DFM Resident Explores Medicine and MediaRobert | Family Medicine Feb 18, 2021
Sean Llewellyn, MD, is a second year resident in the University of Colorado Family Medicine Residency (UCFMR). He attended medical school at the Icahn School of Medicine at Mount Sinai in New York City. He has a PhD in Immunology.
Llewellyn is a guy who does not like to stand still. He says he likes to be busy and to learn – constantly. That’s why, in part, he chose UCFMR. He says he was looking for an opportunity to practice medicine and innovate in health care. And, he found all of that here in Colorado.
“People are always looking for ways to better the care we give people. Whether it’s one person at a time – whether it’s a systemic approach through the medical system – or whether it’s through some health disparity or through health policy, there is always a way that people are trying to look to find ways to change to make medicine better and make doctor’s lives better and the lives of our patients better as well,” says Dr. Llewellyn.
Most recently, Lewellyn has been spending part of his residency time taking part in a medical journalism elective with ABC News. Yes, that ABC News!
He says that this particular opportunity is allowing him to hone his skills in communicating medical and scientific information in a simple and interesting way. Studies show that an alarming amount of people receive most of the medical education and medical information through social media and the internet.
Llewellyn says that’s fine, as long as there are medical experts and scientists behind those platforms and websites. But, unfortunately, he says that is not always the case.
“Social media is prompting people to attempt all kinds of bizarre so-called health treatments from diets to drinks, to home treatments,” says Llewellyn.
“It’s obvious that we as doctors need to catch up with the times to really educate patients because they are getting the education from people who do not have the education we have.”
As part of his elective with ABC News, Dr. Llewellyn met regularly with ABC news staff for an early morning planning meeting where with editors he reviewed plans for each news program.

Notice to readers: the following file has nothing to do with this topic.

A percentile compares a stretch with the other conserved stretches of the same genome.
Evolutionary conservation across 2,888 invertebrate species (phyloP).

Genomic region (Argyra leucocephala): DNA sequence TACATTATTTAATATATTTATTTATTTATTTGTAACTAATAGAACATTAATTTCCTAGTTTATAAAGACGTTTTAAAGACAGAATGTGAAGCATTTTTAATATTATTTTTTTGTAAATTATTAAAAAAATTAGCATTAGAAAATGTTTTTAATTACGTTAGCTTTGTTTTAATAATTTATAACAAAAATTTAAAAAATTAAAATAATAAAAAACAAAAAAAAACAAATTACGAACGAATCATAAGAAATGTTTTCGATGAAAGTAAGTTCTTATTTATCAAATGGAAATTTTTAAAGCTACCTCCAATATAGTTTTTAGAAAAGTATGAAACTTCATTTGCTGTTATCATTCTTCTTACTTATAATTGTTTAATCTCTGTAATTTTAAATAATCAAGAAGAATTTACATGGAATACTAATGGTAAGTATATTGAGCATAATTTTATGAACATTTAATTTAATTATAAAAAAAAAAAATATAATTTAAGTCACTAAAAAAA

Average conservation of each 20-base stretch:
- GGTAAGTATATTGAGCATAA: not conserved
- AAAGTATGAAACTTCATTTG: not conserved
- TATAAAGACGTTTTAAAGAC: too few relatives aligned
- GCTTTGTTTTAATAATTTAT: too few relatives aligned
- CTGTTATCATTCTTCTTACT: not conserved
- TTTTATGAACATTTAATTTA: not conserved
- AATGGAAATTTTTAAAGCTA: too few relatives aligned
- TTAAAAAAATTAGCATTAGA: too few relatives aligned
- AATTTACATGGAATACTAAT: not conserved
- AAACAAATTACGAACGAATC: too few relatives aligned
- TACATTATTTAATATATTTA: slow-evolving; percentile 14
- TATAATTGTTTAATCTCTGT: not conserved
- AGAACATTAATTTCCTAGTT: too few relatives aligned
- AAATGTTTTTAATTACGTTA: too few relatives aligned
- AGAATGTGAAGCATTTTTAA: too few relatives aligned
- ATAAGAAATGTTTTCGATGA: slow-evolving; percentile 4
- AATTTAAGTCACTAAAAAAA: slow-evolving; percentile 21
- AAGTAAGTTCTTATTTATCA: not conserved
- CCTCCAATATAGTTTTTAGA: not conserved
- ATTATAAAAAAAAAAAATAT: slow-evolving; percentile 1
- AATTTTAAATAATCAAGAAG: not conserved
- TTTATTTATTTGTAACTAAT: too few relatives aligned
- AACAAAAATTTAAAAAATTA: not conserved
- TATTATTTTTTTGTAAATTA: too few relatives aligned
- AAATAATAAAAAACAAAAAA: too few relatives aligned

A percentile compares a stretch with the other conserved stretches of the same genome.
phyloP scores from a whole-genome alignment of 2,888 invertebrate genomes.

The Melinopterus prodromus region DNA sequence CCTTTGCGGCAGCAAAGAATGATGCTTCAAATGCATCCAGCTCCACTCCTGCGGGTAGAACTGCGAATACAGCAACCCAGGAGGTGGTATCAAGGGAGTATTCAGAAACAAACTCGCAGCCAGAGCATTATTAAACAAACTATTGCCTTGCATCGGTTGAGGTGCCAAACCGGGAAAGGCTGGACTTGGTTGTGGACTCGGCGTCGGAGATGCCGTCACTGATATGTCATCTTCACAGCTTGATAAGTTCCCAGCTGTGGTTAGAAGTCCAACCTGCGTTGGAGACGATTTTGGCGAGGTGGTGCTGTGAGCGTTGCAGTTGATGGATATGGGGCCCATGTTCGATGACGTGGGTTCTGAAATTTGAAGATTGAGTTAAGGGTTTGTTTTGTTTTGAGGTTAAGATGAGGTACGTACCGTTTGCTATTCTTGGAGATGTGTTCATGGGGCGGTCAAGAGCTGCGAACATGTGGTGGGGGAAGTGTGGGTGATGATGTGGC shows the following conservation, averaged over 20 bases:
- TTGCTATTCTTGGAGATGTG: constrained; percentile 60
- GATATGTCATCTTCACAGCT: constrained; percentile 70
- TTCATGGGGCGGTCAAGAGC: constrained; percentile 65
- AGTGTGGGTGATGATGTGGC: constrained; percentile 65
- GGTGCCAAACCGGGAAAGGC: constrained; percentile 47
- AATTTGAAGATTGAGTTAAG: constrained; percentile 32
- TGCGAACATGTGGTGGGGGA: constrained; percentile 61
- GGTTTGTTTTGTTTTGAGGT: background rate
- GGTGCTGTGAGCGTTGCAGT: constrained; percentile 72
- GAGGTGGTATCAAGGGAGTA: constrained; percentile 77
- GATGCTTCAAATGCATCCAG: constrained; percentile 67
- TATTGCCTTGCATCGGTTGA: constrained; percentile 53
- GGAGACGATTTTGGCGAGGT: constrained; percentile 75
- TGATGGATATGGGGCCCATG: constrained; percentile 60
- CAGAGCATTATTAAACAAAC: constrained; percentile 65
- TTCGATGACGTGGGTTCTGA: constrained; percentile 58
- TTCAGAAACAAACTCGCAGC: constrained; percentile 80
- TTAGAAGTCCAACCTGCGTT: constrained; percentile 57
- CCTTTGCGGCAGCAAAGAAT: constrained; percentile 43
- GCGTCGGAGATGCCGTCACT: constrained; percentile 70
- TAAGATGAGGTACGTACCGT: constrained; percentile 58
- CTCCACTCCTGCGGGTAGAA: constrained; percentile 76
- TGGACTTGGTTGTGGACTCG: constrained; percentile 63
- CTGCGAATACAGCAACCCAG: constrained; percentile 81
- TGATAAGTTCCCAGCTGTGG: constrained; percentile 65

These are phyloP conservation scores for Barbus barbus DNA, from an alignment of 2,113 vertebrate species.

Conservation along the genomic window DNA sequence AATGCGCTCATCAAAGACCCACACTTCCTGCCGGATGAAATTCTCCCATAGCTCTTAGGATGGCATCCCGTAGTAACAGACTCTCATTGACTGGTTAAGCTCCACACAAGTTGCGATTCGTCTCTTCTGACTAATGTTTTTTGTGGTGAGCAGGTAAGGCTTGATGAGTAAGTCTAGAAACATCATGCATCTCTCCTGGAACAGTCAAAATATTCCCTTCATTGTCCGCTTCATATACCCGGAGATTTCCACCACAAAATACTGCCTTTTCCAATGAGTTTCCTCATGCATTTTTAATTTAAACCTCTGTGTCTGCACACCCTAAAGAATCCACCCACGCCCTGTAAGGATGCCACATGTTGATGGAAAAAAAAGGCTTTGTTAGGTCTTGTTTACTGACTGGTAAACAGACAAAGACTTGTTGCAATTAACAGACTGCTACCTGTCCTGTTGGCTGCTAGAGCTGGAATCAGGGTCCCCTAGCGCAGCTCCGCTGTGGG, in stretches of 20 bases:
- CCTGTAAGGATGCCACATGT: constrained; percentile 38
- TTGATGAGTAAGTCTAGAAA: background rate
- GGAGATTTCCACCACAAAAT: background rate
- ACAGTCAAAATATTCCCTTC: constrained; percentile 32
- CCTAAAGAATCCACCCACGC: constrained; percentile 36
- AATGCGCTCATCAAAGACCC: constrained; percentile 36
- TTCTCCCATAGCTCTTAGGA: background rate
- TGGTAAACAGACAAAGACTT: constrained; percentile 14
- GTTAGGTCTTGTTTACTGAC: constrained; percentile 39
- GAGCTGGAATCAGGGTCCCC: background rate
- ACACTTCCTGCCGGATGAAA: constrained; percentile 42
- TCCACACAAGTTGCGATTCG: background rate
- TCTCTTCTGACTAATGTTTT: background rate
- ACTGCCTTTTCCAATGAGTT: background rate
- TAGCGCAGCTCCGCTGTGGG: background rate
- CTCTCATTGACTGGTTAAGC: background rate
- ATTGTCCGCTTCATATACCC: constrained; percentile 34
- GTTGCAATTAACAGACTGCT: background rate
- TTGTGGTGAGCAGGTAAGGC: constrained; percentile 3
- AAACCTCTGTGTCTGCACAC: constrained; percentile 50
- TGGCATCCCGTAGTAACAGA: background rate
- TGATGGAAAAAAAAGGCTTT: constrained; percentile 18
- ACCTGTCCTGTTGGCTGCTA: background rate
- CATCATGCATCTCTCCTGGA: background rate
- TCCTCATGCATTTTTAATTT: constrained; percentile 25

When it came to medical content, like research studies, he was tasked with reviewing scripts for accuracy.
“I needed to synthesize that entire study – get the very basic information and say, yes we should report on this or no, let’s keep away this does not have good data or we need more data to really report on this,” says Llewellyn.
He was the behind-the-scenes-doctor. Quality control.
To date, he has written at least five stories and has been a contributor on several more that have been on used on-air and online.
Llewellyn now has his sights set on learning more about clinic administration and is in works to develop an elective that will allow him to shadow a clinic director. He says he is also making contacts with elected officials to set up yet another elective where he can act as a medical advisor on important legislation to improve health care.
But, he’s not leaving ABC News and medical reporting behind.
“They’ll pitch story ideas to me. If I am interested in it, I’ll pick it up and write a story on it. I can pitch different story ideas to them, as well.”
Lewellyn says that now, more than ever, it is vital that family physicians – like him – double down on communicating accurate, helpful, and healthful information to their patients. And, that means thinking out-of-the-box.
Will we see him someday soon on-air delivering medical education to the masses? Maybe. He’s already tossing around the idea of producing short TikTok videos that would deliver 30-second health and medical tips to all those scrolling through their smartphones.
“We need to learn how to break into those realms,” Lewellyn says. “It’s all about innovating to deliver the important information people need to stay healthy and meeting them where they are.”